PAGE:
"My topic was limited to the forced or coerced use of aversion therapy, plethysmograph, and/or chemical castration by the police"|
But love, that's like writing a 25-paragraph article on minor-attracted adults that talks about sex addiction, abuse, and murder, and then saying afterwards, "I was only talking about a particular group of minor-attracted adults."
If you're going to talk about a subject that is under attack as being entirely useless - as you make clear in your article conversion therapy is - then you *must* make clear whether you are talking about all aspects of the subject or whether your criticism is limited to one aspect of it.
Your section on reparative therapy ends with the sentences, "Some also question whether therapists who use them inform their patients completely of their lack of scientific validity and their possible risks. The situation has been compared to that of other recent, experimental forms of therapy such as recovered memory therapy and multiple personality disorder therapy, which were eventually found to cause psychological damage, sometimes quite severe."
And then you go straight on to the sentence, "They [the articles] describe the following [aversion] therapies, especially for use on teenaged boys who are attracted to younger children or adolescents and therefore classified as "deviant"."
Since you (1) make clear through your quotation marks that you do not believe these teenage boys are deviant, (2) are likely to agree with the mental health community that recovered memory therapy causes severe psychological damage, and (3) quote the mental health community, without dissenting comment from other bodies, as to the "informed consent" issue, the impression the reader gets is that you are linking the mental health community's views on the lack of consent and benefit in reparative therapy with the mental health community's lack of consent and benefit in aversion therapy. And since you end the article with a sentence implying that no consent and benefit is possible in aversion therapy, the reader is left to conclude that you likewise believe no consent or benefit is possible in reparative therapy.
If you believe the topics of reparative therapy and aversion therapy are separate, and that the issues of voluntary therapy and involuntary therapy are separate, then you *must* make this clear in the article. You do attempt to distinguish reparative therapy in the first paragraph in which you describe it, but quite honestly, that paragraph is so much surrounded by unwavering criticisms of conversion therapy that, the first time I read it, my eye slid over the words "more humane" and "more at peace." And I was reading your article more carefully, I think, than most of your readers would be likely to do.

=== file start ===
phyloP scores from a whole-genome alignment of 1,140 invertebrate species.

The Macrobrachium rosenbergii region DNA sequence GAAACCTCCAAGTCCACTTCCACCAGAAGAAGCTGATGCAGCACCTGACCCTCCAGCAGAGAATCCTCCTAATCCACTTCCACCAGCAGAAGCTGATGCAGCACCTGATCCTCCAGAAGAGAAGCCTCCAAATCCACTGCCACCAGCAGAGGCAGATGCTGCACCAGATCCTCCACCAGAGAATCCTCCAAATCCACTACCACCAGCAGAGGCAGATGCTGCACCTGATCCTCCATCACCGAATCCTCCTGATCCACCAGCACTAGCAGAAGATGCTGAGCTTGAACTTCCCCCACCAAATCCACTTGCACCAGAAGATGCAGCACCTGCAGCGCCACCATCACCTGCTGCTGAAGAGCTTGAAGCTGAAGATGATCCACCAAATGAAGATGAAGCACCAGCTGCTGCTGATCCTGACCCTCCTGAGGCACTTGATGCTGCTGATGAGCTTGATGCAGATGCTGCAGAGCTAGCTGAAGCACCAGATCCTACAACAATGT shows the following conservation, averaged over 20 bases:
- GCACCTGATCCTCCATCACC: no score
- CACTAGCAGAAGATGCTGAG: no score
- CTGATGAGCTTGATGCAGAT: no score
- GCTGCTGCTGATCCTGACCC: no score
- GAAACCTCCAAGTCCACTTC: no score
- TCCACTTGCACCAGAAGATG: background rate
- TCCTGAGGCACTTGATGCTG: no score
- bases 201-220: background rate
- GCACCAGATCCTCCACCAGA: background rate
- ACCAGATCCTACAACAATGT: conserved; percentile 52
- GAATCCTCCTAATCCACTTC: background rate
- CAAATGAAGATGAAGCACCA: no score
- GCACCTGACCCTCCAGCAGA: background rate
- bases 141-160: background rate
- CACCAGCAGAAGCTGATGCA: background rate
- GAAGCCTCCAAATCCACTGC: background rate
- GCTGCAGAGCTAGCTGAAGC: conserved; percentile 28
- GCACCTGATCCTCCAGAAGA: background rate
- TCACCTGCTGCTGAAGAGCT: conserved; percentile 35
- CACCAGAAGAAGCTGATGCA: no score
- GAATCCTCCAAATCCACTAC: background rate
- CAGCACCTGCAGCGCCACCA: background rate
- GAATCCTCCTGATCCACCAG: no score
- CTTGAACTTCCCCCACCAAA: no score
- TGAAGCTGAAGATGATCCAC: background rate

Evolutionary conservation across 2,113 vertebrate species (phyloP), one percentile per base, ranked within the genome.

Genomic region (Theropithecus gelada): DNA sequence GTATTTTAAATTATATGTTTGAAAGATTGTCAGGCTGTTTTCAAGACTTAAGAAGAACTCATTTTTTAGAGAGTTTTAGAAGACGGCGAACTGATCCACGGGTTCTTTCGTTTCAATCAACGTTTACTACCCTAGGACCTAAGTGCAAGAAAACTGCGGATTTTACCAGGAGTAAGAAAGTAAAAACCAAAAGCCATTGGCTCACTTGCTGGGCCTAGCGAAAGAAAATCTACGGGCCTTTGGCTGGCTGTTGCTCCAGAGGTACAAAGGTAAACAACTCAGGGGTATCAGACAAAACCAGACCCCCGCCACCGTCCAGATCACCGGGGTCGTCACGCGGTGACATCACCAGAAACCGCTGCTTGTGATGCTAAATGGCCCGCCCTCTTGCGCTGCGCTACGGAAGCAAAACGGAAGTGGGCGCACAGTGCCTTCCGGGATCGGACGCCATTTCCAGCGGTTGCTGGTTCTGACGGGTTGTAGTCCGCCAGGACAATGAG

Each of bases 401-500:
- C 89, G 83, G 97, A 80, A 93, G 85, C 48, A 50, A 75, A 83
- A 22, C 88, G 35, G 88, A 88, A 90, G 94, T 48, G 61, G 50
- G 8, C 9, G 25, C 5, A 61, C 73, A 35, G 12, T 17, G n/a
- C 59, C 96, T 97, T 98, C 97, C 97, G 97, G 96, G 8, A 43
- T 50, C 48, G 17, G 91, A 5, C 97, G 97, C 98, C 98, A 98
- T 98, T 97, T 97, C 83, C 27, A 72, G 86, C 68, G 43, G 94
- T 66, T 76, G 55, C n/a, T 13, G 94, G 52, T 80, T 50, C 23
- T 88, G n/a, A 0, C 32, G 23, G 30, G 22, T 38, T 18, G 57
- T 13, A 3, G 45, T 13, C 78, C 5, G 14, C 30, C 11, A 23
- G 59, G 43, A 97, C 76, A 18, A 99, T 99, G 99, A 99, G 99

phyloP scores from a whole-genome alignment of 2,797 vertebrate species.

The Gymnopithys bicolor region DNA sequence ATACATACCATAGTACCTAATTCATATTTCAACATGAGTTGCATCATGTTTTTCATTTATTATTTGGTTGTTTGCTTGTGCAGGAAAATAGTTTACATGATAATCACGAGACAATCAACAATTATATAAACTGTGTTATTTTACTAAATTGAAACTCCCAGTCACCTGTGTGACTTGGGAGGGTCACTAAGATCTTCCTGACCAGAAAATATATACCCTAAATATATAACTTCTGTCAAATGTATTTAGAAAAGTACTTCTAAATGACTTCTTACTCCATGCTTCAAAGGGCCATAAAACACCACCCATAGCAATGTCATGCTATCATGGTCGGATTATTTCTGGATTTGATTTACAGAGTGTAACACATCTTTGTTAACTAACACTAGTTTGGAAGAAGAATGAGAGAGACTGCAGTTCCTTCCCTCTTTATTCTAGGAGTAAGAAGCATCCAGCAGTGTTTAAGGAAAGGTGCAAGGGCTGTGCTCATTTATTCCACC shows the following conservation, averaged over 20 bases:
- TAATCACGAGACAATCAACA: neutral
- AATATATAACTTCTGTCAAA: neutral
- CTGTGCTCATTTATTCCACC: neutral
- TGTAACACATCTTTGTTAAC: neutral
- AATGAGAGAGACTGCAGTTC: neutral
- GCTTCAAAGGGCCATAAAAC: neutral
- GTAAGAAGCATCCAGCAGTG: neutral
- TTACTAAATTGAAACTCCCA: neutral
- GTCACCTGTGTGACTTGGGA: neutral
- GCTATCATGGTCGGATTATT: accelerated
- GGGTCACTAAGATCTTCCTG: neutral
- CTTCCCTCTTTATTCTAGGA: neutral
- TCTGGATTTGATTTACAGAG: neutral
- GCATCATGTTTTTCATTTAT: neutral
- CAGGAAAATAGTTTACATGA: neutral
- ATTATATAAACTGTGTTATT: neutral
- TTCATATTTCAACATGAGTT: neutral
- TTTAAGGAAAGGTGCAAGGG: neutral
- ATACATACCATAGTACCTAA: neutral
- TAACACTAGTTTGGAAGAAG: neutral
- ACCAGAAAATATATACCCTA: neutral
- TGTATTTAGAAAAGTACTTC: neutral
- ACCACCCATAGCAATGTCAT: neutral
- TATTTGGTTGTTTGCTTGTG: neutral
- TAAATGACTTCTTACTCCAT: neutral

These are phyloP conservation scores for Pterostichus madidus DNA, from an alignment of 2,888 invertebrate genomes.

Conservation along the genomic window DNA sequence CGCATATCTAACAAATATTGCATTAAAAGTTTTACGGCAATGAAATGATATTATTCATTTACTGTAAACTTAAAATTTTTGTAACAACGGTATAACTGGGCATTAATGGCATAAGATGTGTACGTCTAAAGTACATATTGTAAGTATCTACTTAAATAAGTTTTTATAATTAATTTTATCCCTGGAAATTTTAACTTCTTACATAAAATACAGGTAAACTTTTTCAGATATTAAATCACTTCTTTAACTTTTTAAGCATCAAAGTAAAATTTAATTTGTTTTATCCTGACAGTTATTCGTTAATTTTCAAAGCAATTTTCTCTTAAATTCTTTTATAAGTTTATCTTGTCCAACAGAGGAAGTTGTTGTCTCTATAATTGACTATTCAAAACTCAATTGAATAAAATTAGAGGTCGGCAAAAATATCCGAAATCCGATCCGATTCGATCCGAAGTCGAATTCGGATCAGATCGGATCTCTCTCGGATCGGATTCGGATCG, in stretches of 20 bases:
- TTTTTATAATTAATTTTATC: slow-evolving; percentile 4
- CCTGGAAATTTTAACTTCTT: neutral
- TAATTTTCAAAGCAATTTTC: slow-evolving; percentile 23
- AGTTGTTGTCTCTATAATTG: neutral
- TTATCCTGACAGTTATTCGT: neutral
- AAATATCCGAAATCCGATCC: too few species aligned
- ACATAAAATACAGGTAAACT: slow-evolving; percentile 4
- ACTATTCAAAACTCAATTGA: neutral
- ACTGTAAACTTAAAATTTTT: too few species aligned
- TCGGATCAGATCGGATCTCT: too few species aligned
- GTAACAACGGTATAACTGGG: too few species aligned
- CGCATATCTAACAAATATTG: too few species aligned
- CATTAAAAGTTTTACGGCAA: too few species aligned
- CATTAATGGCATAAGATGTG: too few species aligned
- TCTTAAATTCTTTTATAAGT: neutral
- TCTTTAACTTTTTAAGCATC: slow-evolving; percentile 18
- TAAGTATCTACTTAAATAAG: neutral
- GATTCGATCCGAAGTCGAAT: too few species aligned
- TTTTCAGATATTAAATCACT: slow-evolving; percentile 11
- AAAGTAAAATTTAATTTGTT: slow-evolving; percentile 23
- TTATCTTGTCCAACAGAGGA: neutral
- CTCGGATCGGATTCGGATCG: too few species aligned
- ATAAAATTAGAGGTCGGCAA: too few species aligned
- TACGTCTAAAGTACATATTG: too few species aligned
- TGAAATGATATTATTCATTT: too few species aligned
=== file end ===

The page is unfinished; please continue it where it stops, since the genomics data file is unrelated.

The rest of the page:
I'm continuing to beat the dead horse because I've made the mistake so many times during my years on the boards of thinking that my writing adequately conveyed my intentions - witness J's reaction below to my reply to you. It's gotten to the point where - when I'm thinking straight, which I'm usually not - I don't post anything until I've asked myself, "How could this post be misunderstood?" If you'd reviewed your article with that in mind, I think it's likely that you would have immediately seen that you didn't make clear in the article which aspect of conversion therapy you were attacking, and that your article could be taken - by somebody paranoid like me :) - to be an attack on conversion therapy in general.
"I was not aware that people voluntarily did this to change their same-gender attraction or attraction to minors, and found it beneficial."
There was quite a lot of discussion about this on the now-alas-demised sex offenders group whose name I can no longer recall, but which had an extensive archives online at one time. I imagine that this is a topic of conversation at alt.abuse.offender.recovery (AAOR) and Healing Together as well, though I don't get over to those groups as much as I should. (Incidentally, I wasn't meaning to confuse reparative therapy - which the ex-gays use - with aversion therapy - which as far as I know is only used in the secular sphere.)
I don't want to belabor another point, but I do feel that researching destructive therapy without researching beneficial therapy is like researching child abuse without researching positive reactions to adult-child sex. However much one tries to be balanced, one always ends up giving an imbalanced view of the topic.
I really haven't spent that much time in the sexual recovery world; one doesn't need much time to pick up the general sense of the issues being struggled with there. Couldn't you devote a couple of weeks to talking to recovering offenders to get their views on therapy? Incidentally, they'll be able to provide you with *lots* of anecdotes on bad therapy - it's a major topic at AAOR.